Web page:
Lantus insulin is an injection that contains 100 units/ml of insulin glargine (a long-acting insulin analogue). It is generally indicated for the management of hyperglycemia in diabetic patients.

How to inject Lantus insulin

As with other insulin preparations, Lantus insulin cannot be taken orally. Otherwise it will be broken down in the stomach through enzymatic reactions, preventing the drug from reaching the bloodstream.

Lantus is intended to be administered subcutaneously, where a short needle is used for injection into the layer of fat between the muscle and the skin. Do not inject into the muscle, as this could cause hypoglycemia. Inspect the content of the vial prior to injection. During administration, you should pinch 1 to 2 inches of the skin to avoid over-injection. For complete directions for use, refer to the product insert. Ask your doctor if you are unsure how to inject Lantus insulin.

Lantus injection sites

The best injection sites are body parts with a fatty layer, including the buttocks, thighs, upper arms, and belly. Insulin tends to demonstrate a higher rate of absorption at these injection sites. For instance, insulin has the highest absorption rate when injected into the belly, followed by the upper arms and the thighs. The buttocks is the site of injection with the lowest rate of absorption. Be aware that patients with less body fat should avoid injecting into the arms. This is due to the higher risk of injecting into the muscle, which can potentially cause hypoglycemia.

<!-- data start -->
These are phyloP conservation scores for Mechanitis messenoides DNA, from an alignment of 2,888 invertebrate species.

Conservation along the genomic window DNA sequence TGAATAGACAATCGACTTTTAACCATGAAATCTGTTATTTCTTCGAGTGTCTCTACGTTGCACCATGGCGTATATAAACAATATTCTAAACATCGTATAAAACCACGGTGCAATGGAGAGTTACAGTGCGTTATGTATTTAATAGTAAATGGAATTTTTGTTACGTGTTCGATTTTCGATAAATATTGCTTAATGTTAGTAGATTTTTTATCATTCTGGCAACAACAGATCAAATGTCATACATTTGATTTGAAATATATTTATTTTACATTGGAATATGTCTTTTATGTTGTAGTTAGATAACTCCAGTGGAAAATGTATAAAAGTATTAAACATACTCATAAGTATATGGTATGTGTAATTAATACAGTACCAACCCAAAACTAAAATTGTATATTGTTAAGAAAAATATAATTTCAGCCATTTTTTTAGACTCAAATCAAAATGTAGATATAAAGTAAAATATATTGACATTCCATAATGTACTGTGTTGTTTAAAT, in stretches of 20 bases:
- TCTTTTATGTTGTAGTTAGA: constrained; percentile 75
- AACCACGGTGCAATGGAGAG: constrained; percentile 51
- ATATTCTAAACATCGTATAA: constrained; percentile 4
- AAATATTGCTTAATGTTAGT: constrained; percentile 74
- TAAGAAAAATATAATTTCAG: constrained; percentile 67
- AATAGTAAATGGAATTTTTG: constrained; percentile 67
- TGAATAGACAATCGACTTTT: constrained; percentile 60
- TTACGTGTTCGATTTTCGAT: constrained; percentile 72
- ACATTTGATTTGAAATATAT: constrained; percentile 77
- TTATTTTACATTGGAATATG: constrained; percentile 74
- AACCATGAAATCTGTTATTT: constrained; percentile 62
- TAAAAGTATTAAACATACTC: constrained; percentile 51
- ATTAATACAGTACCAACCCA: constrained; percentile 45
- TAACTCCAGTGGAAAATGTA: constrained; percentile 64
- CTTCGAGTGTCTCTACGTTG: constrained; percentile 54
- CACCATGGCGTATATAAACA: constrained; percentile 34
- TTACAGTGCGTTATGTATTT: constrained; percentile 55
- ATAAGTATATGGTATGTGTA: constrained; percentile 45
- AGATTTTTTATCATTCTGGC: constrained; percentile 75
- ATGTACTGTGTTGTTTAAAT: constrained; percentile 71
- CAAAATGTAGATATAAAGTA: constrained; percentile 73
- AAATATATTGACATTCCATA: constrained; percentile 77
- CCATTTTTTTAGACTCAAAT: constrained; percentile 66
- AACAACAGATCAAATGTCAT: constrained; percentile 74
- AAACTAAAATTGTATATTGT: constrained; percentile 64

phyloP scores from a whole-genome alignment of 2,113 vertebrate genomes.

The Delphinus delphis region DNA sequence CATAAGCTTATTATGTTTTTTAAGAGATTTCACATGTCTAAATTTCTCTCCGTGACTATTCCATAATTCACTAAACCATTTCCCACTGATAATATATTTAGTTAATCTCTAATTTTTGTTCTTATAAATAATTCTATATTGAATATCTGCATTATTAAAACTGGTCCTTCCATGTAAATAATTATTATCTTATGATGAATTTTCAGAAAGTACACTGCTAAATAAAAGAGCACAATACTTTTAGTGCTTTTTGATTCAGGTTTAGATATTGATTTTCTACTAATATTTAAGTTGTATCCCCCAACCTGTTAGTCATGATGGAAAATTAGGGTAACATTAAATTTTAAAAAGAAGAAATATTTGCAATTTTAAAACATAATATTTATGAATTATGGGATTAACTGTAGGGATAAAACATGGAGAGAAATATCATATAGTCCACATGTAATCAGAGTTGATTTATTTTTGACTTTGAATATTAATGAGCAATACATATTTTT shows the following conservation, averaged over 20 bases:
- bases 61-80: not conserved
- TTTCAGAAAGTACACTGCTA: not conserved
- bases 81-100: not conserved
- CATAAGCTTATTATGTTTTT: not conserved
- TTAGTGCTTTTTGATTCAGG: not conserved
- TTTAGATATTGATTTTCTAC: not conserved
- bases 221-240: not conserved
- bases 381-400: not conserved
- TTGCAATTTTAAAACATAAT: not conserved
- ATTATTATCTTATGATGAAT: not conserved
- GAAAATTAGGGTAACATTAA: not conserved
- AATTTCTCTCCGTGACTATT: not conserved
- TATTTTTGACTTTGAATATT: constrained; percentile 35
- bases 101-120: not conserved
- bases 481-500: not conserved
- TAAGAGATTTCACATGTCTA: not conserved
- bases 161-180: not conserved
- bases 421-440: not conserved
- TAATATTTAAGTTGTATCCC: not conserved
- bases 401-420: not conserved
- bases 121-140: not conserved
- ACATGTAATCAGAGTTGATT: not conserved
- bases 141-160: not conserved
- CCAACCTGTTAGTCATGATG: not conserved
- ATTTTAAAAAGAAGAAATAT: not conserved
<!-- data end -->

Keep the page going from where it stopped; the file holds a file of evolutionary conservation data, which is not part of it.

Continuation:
To ensure consistent absorption, it is recommended to rotate the injection sites (especially if insulin is used on a regular basis). At the same time, rotation of injection sites helps to prevent the formation of lumpy and stiffer skin. Using the same injection site repeatedly may increase the risk of lipodystrophy. Instead of injecting into the same site, use a different spot every time you administer Lantus insulin. For example, you should perform the injection on the right side of the belly on 1 day, then using the left side on the next day.

Disclaimer: Please note that the contents of this community article are strictly for informational purposes and should not be considered as medical advice. This article, and other community articles, are not written or reviewed for medical validity by Canadian Insulin or its staff. All views and opinions expressed by the contributing authors are not endorsed by Canadian Insulin. Always consult a medical professional for medical advice, diagnosis, and treatment.